Social Science Is Slowly Catching Up To Red Pill Wisdom
Academia is ponderously following behind what Red Pill men have known for years. The journal Psychological Science in the Public Interest will be releasing an article that can nicely referred to as the “No shit, Sherlock” study of online dating. The story is covered in a recent CNN piece. Here’s a quote from the review:
That’s partly because daters don’t always know what they want in a mate — even though they generally think they do. Studies suggest that people often lack insight into what attracts them to others (and why), and therefore the characteristics they seek out in an online profile may be very different from those that will create a connection in person, the review notes.
This is the result of the conflict between social expectations and the biological imperative. So often our words parrot back the social expectation regarding dating and relationships but our actions fall back on the ol’ biological imperative. The rationalization hamster is a busy critter.
“I want a nice, sensitive, emotionally available guy” are the words on an online dating profile but the actions result in a cad with online charisma seducing a dame in a night of rough, intense sex on a bearskin rug. The cad doesn’t call back, by the way. Men aren’t much better. “I want to commit to a strong and independent woman”. But he dates a few of these types only for sex and then marries a sweet, pleasant woman who happily defers to him.
Back to the article:
The abundance of profiles online also may make daters too picky and judgmental, the authors say. The sheer number of options can be overwhelming, and the ease with which people can sift through profiles — and click on to the next one — may lead them to “objectify” potential partners and compare them like so many pairs of shoes.
“Online dating creates a shopping mentality, and that is probably not a particularly good way to go about choosing a mate,” says Harry Reis, Ph.D., one of the review’s authors and a professor of psychology at the University of Rochester Medical Center, in Rochester, New York.
Sounds like this remark is aimed squarely at women. He’s right, that’s exactly what women do when faced with a huge number of incoming messages from guys playing the numbers game with cut and paste text. Women completely and utterly objectify mean in the context of online dating. They can’t help themselves. When single women blog about their dating experiences, note the names men are given. Those bloggers can’t even bother to create pseudonyms, just nicknames based on the men’s appearances, physical characteristics, or job title. When women date, men aren’t human beings, they are human “doings” just like machines.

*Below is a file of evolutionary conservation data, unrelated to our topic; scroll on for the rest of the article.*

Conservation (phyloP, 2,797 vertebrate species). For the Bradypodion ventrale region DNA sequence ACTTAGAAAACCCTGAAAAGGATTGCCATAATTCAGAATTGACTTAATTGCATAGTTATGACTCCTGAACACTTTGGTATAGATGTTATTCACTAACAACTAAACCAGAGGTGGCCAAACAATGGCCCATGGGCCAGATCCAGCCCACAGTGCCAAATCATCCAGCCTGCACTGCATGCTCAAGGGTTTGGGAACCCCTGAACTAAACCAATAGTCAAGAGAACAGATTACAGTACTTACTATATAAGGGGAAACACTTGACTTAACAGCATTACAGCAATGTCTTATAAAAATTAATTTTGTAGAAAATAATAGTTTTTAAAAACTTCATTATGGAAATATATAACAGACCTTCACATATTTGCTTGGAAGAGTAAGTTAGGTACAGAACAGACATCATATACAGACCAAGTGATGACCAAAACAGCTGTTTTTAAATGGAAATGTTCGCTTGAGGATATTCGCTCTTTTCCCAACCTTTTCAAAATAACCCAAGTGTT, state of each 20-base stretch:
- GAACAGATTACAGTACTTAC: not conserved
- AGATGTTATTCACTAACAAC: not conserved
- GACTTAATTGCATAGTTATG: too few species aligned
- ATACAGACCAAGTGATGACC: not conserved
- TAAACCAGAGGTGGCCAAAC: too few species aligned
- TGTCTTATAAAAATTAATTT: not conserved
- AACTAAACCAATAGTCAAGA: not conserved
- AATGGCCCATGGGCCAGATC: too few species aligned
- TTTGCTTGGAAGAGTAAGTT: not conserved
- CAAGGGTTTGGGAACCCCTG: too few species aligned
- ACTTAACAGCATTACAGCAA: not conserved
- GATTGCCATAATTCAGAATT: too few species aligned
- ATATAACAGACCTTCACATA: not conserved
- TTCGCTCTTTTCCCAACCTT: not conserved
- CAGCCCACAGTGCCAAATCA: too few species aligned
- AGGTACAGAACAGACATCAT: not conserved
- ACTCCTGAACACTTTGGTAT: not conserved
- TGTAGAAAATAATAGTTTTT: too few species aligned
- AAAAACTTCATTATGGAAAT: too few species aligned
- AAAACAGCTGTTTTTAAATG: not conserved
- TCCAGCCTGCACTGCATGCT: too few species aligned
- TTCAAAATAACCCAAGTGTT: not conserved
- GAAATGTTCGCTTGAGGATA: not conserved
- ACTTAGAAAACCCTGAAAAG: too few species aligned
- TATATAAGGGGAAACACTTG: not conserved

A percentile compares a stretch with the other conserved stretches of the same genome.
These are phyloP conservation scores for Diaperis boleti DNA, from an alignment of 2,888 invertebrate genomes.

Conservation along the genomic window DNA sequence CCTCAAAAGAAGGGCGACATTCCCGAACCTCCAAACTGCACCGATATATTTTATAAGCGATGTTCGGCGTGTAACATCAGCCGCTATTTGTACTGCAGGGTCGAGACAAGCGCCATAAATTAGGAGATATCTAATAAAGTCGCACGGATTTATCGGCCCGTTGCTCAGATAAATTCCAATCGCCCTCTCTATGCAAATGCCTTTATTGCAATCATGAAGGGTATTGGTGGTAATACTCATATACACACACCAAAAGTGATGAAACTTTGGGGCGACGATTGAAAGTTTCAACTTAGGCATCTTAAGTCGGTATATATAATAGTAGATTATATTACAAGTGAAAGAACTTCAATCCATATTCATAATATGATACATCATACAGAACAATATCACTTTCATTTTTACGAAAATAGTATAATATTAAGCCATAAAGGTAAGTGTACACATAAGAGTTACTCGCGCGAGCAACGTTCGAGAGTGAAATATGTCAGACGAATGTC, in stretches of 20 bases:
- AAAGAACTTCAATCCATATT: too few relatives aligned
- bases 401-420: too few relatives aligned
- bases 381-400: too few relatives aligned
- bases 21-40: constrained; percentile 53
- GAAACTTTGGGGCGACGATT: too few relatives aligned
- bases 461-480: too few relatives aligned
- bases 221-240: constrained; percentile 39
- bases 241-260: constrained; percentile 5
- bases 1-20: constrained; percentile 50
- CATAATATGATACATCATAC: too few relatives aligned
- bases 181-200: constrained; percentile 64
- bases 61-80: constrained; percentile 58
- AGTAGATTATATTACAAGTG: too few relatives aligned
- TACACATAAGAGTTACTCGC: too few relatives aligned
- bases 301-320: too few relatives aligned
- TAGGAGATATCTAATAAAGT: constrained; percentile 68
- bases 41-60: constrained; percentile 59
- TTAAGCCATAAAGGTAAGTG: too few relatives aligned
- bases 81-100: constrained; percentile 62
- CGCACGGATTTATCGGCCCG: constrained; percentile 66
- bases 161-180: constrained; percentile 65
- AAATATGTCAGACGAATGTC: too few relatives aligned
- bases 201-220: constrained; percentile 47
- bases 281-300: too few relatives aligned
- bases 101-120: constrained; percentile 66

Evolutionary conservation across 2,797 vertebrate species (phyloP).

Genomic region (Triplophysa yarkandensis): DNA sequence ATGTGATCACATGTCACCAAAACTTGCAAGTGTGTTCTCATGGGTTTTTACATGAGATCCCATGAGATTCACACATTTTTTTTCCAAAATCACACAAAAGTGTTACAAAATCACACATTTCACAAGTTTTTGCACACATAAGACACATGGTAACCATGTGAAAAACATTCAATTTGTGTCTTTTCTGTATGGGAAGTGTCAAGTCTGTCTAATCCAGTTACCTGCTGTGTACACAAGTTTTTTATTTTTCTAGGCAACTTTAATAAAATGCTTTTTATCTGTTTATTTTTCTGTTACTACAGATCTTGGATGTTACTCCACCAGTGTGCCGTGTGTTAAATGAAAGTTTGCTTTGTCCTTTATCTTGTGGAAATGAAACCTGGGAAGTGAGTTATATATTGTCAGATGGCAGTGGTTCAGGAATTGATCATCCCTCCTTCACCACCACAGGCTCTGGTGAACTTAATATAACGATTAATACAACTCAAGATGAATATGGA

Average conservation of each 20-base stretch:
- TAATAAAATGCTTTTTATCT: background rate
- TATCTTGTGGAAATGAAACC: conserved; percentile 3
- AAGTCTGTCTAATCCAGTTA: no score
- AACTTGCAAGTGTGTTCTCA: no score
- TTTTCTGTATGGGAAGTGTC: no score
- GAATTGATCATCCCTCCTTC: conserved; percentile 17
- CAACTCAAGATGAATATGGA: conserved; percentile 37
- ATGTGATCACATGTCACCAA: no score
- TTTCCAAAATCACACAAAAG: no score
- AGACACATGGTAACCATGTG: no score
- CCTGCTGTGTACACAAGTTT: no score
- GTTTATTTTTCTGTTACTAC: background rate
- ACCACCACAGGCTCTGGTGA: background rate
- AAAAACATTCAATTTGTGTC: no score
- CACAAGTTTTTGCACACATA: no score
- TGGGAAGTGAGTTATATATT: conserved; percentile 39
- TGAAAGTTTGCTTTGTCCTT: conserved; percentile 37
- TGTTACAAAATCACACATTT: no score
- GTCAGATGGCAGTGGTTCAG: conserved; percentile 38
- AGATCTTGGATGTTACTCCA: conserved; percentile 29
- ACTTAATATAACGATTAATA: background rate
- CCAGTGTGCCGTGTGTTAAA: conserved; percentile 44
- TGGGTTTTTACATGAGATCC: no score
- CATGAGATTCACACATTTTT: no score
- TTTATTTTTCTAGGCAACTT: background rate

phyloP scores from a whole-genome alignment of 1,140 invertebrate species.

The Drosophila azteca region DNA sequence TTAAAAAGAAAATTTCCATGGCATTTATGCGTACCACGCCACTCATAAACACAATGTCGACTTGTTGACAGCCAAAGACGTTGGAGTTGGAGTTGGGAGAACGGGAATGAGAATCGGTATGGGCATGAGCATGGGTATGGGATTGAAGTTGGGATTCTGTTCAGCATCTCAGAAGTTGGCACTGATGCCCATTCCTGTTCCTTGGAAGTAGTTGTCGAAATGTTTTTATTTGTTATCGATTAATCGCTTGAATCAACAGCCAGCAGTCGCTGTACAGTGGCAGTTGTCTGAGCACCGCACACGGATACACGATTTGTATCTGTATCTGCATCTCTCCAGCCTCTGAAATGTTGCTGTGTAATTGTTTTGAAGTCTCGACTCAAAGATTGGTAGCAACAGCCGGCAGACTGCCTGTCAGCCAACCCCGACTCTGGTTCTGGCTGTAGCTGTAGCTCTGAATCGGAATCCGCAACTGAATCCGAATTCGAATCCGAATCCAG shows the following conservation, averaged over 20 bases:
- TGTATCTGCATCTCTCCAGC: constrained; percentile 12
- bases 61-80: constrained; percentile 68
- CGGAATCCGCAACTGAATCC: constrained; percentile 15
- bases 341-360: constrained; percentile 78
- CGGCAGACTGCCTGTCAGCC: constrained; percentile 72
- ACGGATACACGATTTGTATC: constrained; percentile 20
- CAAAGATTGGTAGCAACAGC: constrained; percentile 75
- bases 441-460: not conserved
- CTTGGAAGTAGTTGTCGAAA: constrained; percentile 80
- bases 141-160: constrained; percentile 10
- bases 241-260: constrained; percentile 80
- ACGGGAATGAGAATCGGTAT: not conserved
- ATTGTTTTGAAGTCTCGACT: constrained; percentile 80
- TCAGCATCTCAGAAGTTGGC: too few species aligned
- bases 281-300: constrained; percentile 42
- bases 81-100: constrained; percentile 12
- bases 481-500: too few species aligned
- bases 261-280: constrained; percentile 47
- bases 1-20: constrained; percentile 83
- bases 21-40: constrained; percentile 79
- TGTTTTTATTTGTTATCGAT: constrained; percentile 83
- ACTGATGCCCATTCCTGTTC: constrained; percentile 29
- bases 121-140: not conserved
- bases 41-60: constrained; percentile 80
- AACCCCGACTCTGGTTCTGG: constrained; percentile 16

Here’s a fascinating bit of advice from the article:
“Don’t assume that more time spent browsing profiles is going to improve the odds of meeting someone who is really compatible,” he [a researcher] says. “Be as quick and haphazard as you want with that process, because it’s not meaningful.”
For women, that’s not a bad bit of advice. As women actively look for reasons to reject a man based on his profile, perhaps they’d do better if they just sent out messages to random guys within their search criteria regardless of photos and profiles. That would be quite an interesting exercise and might even yield a soul mate (hate that term) faster.
For men, that advice is dreadful. The average guy must have a system to go along with an excellent profile with good photos. As men and women have different dating and mating behaviors (based on evolution) men and women must have different online dating strategies.
Online dating can work well because there isn’t a real alternative outside of face-to-face interactions out there in meet space (yeah, a pun, sue me). Given that we are increasingly replacing those real-life interaction with technology, online dating will only grow bigger but only haltingly more sophisticated.